Property Management Professionals (PMP)

Dealing with maintenance issues in HOAs

Dr. HOA,

I live in a townhome community, and for the past eight years, my HOA has failed to maintain the exterior of the units. As a result, many owners units have become damaged by dry rot.

Recently, due to financial issues, the HOA changed the rules making all dry rot repair to the exterior of the buildings a homeowner’s responsibility instead of an HOA responsibility. I can accept responsibility, albeit reluctantly, to avoid a special assessment, but I just received notice that the HOA is planning to paint the buildings, however no primer will be applied and they are only planning one coat of paint.

Do I have the right to primer my unit and apply a second coat of paint at my cost? My HOA is telling me no.

— Ethan L.

Hello Ethan,

Living in a condominium or townhome community offers many advantages, including a “low-maintenance lifestyle;” however, without a strong association and board of directors, oftentimes regular preventative maintenance is neglected or sacrificed to keep assessments artificially deflated.

Over time, owners may become irritated when they begin to see maintenance deficiencies and grow increasingly aggravated to learn that condominium and townhome owners are limited in terms of what they are permitted to do when it comes to community maintenance and improvements.

I am not familiar with your community-specific governing documents, which should identify owner verses association responsibilities, so I must address your question in general terms.

I will assume that your association is a condominium community, which would include most townhomes, whereby residents own their units and have an undivided interest in all common area elements.

As an owner in a townhome community it is important to remember that although you own your individual townhome unit, the association owns the buildings, which are considered common areas.

Every homeowner within an association has an undivided interest in all common areas, including association buildings. In other words, if there are ten units in your community, each owner has a one-tenth ownership interest in all of the buildings.

Although owners have exclusive use rights of their unit and associated airspace, they do not have the authority or the right to make any improvements or alterations to the association common areas. Only the association may perform work on common area buildings.

It concerns me that your association attempted to assign maintenance responsibilities for repairing the buildings’ exterior dry rot damage to the association’s individual homeowners.

Not only does the association not have the right to assign maintenance responsibilities of common areas, the owners do not have the right to make the repairs or improvements, even if they are agreeable.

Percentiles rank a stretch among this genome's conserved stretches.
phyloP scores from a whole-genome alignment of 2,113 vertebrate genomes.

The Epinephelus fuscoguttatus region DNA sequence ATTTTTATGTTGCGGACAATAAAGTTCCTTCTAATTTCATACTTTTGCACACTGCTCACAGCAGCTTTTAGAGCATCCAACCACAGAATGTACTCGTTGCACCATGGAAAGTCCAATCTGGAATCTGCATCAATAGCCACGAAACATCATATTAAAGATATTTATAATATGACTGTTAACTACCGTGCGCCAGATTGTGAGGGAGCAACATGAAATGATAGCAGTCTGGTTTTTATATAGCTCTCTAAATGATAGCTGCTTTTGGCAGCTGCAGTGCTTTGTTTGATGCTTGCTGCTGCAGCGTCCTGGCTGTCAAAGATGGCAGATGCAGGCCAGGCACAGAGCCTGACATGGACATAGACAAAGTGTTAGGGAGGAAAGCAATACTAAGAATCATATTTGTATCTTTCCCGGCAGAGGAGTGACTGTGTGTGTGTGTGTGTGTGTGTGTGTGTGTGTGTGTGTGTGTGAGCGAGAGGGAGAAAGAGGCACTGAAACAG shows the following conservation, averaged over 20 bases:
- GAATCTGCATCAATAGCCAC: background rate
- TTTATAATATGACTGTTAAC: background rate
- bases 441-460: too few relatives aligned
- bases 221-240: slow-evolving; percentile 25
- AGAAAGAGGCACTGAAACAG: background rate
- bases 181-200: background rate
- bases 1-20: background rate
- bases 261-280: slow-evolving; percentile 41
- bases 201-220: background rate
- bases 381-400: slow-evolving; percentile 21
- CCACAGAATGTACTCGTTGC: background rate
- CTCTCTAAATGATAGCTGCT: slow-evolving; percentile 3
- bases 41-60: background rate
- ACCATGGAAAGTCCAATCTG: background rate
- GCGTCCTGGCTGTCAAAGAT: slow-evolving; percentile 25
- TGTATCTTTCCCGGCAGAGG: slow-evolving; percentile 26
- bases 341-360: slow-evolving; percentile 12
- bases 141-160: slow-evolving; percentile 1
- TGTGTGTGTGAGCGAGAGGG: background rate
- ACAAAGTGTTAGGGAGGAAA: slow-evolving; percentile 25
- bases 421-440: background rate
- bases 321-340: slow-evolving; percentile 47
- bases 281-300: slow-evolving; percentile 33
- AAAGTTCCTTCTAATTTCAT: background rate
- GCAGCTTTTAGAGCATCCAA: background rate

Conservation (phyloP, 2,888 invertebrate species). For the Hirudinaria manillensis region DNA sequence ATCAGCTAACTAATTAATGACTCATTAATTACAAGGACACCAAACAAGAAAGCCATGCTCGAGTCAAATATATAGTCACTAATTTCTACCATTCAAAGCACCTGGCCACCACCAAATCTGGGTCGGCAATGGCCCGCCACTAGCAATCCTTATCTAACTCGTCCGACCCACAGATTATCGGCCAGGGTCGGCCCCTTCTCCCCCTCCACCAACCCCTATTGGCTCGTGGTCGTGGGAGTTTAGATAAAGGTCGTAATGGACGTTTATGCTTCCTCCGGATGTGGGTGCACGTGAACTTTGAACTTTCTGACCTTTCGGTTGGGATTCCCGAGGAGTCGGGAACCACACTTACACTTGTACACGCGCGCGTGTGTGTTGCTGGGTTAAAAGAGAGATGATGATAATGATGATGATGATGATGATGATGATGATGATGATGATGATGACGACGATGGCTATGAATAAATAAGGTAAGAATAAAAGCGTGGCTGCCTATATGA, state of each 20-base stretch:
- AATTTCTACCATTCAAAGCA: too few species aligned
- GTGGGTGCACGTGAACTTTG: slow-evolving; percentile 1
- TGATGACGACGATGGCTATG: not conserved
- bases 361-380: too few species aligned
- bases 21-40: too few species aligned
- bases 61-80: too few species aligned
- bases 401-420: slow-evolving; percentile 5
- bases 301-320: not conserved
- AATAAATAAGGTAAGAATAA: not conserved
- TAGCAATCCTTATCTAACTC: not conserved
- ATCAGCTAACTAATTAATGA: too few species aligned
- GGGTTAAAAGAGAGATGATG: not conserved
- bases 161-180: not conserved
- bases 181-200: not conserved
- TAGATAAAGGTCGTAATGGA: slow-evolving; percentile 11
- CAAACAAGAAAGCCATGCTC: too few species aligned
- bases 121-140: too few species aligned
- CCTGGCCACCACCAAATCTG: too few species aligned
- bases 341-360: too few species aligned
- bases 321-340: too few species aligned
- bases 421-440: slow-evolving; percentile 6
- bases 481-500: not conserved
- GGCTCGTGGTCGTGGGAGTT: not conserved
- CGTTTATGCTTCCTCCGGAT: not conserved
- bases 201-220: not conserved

Although it is generous of you to offer to prime and add a second coat of paint to your building, this work would need to be approved and performed by the association.

I often meet with associations that have been poorly managed and maintained over the years and are facing assessment increases and/or special assessments to repair and replace neglected common area elements. Unfortunately, many who purchase within condominium or townhome communities do so to take advantage of the “low maintenance lifestyle,” only to learn years later that the association neglected to maintain the common areas and significant, costly repairs are necessary.

Townhome and condominium living can be a wonderful experience, free from many of the expensive, maintenance-intensive chores associated with owning a single family home, but it is important that owners are engaged and provide oversight to ensure that the association is conducting regular inspections of common areas and performing preventative maintenance as necessary.

Homeowners who prefer a more hands-on role with regards to maintenance and improvements are encouraged to run for the board of directors or volunteer to join a committee responsible for the oversight of long-term community maintenance. If such a committee does not exist, offer to chair a maintenance committee. Associations typically welcome owners interested in volunteering their time for the betterment of the community and committees provide owners seeking a more active role the ability to become involved.

1 Comment


June 2, 2012

I often see HOA’s trying to put the maintenance responsibility onto owners, in a short sighted approach to “saving” money and keeping dues artificially low.
My end of HOA maintenance is decks over living spaces. These decks should be considered roofs first, then a deck as the deck is keeping the living areas below dry, whether it’s “only” the garage of a living room or bedroom, it’s still meant to stay dry.

Leaving maintenance to owners is foolish-take for example a complex with 100 decks of average size. It my cost $250-300 each to inspect, clean and repair and repaint…when 100 decks at a time are being done.

An individual owner, with one deck to be cleaned and repaired and inspected is probably going to cost in the neighborhood of $800-1000.00.

Bulk purchasing and repairs costs far less…and when an owner fails to maintain their deck, usually the CCRs were rewritten so poorly, the HOA gets stuck with the repair bills.

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